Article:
This book is a beautiful object – the dust cover is lovely. It was languishing in my pile for quite some time. It is well worth reading, part exploration of different types of fabric (Barkcloth, cotton, linen, silk, wool, polyester) and part grief memoir. Ms Finlay travels widely to research different fabrics and adds personal anecdotes about her family, in particular her mother her died unexpectedly and with whom she had planned on doing some of this travel.
Here’s the blurb …
A magnificent work of original research, unwinding history through cloth –how we make it, use it and what it means to us.
From our earliest ancestors to babies born today, fabric is a necessary part of our everyday lives, but it’s also an opportunity for creativity, symbolism, culture and connection. Travelling across the world and bringing history to life, bestselling author Victoria Finlay investigates how and why people have made and used cloth.
A century ago in Wales, women would sew their own funeral clothes over tea with friends. In Papua New Guinea, bark is stripped from trees and beaten into cloth. Harris Tweed has a particular smell, while Guatemalan weavers use dazzling colours. Uncovering the stories of the fabrics people wear and use from sacking to silk, Fabric combines science, history, tradition and art in a captivating exploration of how we live, work, craft and care.
It is beautifully written and there are photographs.
This book is great. It contains very useful information. The focus is on why and then the how just happens. The structure of each stitch is described; knit, purl, m1l, k2tog, etc, and then there is information about how to improve each stitch. There is information on joining a new ball (always at the start of a row? maybe not), stitching pieces together, casting on and off, and shaping.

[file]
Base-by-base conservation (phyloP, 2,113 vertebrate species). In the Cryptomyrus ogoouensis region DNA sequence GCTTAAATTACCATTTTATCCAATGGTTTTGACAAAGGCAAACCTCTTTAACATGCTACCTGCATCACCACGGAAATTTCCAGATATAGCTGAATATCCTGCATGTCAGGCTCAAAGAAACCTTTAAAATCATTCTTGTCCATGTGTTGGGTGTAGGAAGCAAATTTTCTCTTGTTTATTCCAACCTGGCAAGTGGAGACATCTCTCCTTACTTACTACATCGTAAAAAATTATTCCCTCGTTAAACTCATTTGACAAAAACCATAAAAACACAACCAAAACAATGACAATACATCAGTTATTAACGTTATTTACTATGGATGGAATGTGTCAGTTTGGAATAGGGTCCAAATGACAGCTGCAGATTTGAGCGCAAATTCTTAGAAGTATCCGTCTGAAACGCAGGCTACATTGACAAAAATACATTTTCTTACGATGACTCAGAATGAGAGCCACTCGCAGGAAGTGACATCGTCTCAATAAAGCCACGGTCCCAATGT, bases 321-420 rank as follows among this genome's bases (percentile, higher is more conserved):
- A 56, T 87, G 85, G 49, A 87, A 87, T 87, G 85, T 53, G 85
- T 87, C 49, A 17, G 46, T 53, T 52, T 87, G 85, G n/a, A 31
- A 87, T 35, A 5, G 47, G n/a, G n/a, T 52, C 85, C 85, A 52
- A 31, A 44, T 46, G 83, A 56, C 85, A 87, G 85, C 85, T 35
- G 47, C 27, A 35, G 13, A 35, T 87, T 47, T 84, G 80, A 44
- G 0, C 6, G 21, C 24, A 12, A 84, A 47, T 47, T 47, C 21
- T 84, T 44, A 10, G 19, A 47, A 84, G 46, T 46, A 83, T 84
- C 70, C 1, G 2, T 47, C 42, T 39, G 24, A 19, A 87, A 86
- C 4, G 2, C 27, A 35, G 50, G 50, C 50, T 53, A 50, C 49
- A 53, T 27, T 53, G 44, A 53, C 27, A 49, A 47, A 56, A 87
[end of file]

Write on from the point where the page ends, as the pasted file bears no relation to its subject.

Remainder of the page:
There is a great discussion on gauge and why we should all be knitting a swatch and then how to use your swatch to modify the pattern to suit your gauge.
I bought the Kindle version, but on my Kindle Oasis, the images were missing. However, when I used the Kindle app on my Ipad the images were there. Just something to be aware of when purchasing the e-book.
It is definitely something I will refer to in the future.
I am not sure where I first heard about this book, Brenda Dayne may have mentioned it on her podcast. I found a copy on Abebooks and it slowly made it’s way to me (I wasn’t in any hurry).
Here’s the blurb …
In an era of global warming, war, escalating expenses, declining income, and drugs and violence in schools, many mothers feel they have little control over their families or their worlds. Nora Murphy eloquently demonstrates that many women do control one tiny thing: their next stitch.
While tracing the frustrations and joys of knitting a sweater for her son through the course of one cold, dark Minnesota winter, Murphy eloquently brings to life the traditions and cultures of women from many backgrounds, including Hmong, American Indian, Mexican, African, and Irish. Murphy’s personal stories — about her struggles to understand esoteric knitting patterns, her help from the shaman of the knit shop, and her challenges sticking with an often vexing project — will appeal to knitters as well as everyone else who has labored to create something from scratch.
We follow Nora as she knits her son a jumper and muses on the roles of knitting, textiles and craft in the lives of women. Ms Murphy’s writing style is conversational, you feel like you are sitting together knitting over a cup of tea.